WW1 British soldiers
British soldiers lined up in a narrow trench during WW1 on 28th October 1914 Getty

The Battle of Fromelles during World War 1 resulted in the death of 1,500 British soldiers. But the families of these fallen soldiers have been banned from attending the centenary commemorations scheduled to be held on 19 July at the Pheasant Wood military cemetery in Fromelles, near Lille in France.

The Australian Department of Veterans' Affairs has told descendants of the fallen British soldiers that they are not welcome at the memorial. Only those with Australian passports or residency are able to attend the service.

Jennifer Stephenson from the department said that the focus of the memorial will be on the Australian casualties. "This is not to diminish the role of other nations but simply a recognition of the Australian focus of the event we are organising," she explained.

About 3,200 accredited spectators will be allocated grandstand-style tiered seating. Other visitors will be expected to watch proceedings on screens set up in the town square, The Times reported.

The ill-fated Battle of Fromelles involved 20,000 British and Australian troops. They were tasked with diverting German forces from the main battlefield on the Somme, around 50 miles away. But the battle resulted in one of the highest casualty rates in any single battle in the war with more than 7,000 Allied troops dead or injured.

There has been some controversy over the decision by the British to proceed with the attack. The Australian 15th Brigade was sent into battle despite serious misgivings by its commanding officer Brigadier General Harold "Pompey" Elliot. He had tried to persuade the British commander-in-chief Sir Douglas Haig to call off the attack.

The then British general Richard Cyril Byrne Haking did not ease the tension either, He blamed the Australians for failing to press home the attack, saying that the troops "lacked offensive spirit." He said: "The attack, though it failed, has done both divisions a great deal of good."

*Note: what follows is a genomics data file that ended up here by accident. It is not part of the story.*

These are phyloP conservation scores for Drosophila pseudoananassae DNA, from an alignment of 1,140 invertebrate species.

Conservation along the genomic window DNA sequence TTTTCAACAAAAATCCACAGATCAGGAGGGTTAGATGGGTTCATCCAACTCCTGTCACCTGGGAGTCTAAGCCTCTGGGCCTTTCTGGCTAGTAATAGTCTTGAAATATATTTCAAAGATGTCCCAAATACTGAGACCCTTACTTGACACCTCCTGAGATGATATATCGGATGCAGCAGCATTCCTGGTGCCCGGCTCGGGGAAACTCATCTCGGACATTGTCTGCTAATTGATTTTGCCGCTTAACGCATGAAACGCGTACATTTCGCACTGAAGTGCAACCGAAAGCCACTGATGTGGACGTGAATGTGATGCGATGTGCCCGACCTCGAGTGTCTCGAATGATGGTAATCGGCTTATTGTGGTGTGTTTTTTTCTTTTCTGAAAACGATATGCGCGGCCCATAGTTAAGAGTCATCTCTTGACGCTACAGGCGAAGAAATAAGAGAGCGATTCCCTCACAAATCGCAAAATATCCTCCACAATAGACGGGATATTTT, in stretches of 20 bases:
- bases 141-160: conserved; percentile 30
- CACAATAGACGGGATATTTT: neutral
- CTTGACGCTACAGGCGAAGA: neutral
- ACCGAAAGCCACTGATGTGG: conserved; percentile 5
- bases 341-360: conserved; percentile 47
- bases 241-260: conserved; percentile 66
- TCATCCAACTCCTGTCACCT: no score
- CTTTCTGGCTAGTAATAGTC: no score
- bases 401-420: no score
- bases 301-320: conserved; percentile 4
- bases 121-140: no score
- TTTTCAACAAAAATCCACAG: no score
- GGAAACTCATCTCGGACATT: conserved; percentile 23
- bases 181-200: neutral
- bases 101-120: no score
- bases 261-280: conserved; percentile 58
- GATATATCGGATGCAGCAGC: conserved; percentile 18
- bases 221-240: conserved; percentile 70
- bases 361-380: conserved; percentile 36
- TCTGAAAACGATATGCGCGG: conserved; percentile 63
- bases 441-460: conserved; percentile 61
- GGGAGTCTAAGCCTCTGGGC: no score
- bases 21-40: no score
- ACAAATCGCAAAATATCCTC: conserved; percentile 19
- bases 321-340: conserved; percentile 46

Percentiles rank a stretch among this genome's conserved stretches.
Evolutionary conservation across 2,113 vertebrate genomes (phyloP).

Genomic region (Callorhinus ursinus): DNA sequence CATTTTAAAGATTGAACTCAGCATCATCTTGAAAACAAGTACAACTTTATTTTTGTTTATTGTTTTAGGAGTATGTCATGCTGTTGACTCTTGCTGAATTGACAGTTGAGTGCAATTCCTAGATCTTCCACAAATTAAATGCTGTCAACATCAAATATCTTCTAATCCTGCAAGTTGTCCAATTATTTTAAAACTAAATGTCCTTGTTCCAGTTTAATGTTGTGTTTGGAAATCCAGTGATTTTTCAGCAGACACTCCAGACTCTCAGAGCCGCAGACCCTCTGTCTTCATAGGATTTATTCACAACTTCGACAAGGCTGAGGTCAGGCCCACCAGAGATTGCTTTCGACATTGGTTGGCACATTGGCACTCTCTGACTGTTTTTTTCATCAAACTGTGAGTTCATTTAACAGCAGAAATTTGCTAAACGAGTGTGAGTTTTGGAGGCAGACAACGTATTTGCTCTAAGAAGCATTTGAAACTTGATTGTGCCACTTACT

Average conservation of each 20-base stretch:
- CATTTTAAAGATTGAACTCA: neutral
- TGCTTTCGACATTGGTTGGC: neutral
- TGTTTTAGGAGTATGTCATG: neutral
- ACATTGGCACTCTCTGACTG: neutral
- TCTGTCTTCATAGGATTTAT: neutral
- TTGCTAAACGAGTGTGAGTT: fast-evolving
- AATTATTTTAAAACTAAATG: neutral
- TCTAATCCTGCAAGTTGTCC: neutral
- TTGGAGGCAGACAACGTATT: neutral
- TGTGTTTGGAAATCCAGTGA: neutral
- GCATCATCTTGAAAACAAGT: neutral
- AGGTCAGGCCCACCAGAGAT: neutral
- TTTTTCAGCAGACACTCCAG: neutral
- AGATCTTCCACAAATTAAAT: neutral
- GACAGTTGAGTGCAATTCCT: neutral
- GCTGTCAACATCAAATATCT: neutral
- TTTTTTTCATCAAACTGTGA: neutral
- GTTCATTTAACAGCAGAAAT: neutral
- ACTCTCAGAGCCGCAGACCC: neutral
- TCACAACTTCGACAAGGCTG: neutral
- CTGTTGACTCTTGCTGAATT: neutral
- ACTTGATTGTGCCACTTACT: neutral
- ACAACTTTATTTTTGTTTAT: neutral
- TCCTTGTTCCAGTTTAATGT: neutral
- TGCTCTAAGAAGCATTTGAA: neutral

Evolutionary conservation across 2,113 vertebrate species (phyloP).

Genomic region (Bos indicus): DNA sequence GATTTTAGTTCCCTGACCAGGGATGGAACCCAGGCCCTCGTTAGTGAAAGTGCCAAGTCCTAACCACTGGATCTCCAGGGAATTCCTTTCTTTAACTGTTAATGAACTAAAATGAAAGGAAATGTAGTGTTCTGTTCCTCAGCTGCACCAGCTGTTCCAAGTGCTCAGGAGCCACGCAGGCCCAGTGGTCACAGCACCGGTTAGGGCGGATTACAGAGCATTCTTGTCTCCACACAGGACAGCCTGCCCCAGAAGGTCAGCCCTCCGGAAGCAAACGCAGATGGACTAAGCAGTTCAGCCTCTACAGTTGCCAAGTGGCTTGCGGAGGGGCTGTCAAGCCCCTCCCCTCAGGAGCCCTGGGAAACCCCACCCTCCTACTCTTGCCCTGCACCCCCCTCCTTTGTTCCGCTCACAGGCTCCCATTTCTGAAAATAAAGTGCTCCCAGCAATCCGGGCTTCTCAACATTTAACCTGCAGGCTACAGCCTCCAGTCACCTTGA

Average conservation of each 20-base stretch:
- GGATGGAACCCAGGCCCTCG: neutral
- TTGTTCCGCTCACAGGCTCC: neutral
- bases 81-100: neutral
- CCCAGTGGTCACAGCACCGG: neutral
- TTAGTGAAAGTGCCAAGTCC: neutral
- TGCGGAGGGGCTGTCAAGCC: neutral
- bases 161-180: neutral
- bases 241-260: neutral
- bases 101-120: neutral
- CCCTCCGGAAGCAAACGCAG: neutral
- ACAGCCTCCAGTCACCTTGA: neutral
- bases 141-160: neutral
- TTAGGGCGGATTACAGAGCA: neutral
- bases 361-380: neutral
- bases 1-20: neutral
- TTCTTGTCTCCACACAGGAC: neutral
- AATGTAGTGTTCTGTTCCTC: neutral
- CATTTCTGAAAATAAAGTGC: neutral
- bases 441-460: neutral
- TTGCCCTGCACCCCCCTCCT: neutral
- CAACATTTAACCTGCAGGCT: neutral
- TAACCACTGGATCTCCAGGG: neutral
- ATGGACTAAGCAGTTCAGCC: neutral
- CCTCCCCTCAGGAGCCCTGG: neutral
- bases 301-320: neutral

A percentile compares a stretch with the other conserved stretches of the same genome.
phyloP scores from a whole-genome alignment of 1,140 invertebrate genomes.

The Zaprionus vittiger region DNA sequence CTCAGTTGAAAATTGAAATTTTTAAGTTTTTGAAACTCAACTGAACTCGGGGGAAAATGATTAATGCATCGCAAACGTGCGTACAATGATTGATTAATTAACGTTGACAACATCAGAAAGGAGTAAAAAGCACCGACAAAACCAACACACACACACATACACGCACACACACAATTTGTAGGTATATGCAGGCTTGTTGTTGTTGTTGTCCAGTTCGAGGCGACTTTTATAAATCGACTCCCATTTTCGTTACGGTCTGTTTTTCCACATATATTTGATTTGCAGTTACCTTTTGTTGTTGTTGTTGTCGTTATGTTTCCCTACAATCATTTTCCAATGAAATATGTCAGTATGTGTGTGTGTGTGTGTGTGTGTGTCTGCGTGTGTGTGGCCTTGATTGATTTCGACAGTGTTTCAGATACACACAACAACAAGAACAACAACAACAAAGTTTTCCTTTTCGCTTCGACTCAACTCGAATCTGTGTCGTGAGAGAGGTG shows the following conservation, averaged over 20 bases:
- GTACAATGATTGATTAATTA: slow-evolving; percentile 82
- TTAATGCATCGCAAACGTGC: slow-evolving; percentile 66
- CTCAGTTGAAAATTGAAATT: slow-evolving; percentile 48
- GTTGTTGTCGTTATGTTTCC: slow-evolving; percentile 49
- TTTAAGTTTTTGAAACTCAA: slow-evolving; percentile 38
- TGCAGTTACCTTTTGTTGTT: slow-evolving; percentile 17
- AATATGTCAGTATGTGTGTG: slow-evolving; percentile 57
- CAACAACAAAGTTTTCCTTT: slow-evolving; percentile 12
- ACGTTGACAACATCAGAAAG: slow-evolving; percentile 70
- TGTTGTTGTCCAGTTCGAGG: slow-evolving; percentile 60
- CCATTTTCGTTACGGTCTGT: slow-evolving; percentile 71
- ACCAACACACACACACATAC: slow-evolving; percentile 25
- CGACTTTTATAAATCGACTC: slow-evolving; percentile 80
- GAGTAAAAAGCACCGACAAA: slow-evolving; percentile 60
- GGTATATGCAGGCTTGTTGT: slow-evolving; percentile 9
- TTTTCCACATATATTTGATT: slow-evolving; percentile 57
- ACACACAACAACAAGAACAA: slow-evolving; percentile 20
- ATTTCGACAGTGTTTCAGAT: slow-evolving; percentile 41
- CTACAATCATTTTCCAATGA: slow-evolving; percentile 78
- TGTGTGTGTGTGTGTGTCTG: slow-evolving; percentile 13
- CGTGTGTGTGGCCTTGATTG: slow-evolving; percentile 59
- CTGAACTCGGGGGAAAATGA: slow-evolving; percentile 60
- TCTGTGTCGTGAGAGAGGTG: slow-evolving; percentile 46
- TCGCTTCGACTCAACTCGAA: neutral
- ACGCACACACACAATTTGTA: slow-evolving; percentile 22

The fallout over the memorial took a turn for the worse when British military historian Andrew Robertshaw said recently: "The battle was a disaster but it wasn't an exclusively Australian disaster.

"Men from both countries died but as usual the British are blamed for everything that goes wrong."
British military historian Andrew Robertshaw

He went on to say: "The Australians were regarded as good fighters but ill-disciplined and in turn they resented being colonial troops fighting British battles, though a surprisingly high proportion were not actually born in Australia."

More than 2,000 Australian troops died under the machine gunfire from a German stronghold, The decision to keep British relatives from the ceremony has not gone down well with some.

Michael Bemrose, whose grandfather Gunner Fred Bemrose was killed in the battle, has been making regular visits to the battlefield to pay his respects to the 250 Allied soldiers, whose remains were exhumed and re-interned in 2010. He had hoped to attend the ceremony.

"Men from both countries fought together and died together but now the Australians want to airbrush the British out of the battle. They have made a unilateral decision to bar the British by restricting access to Australian passport holders," Bemrose said.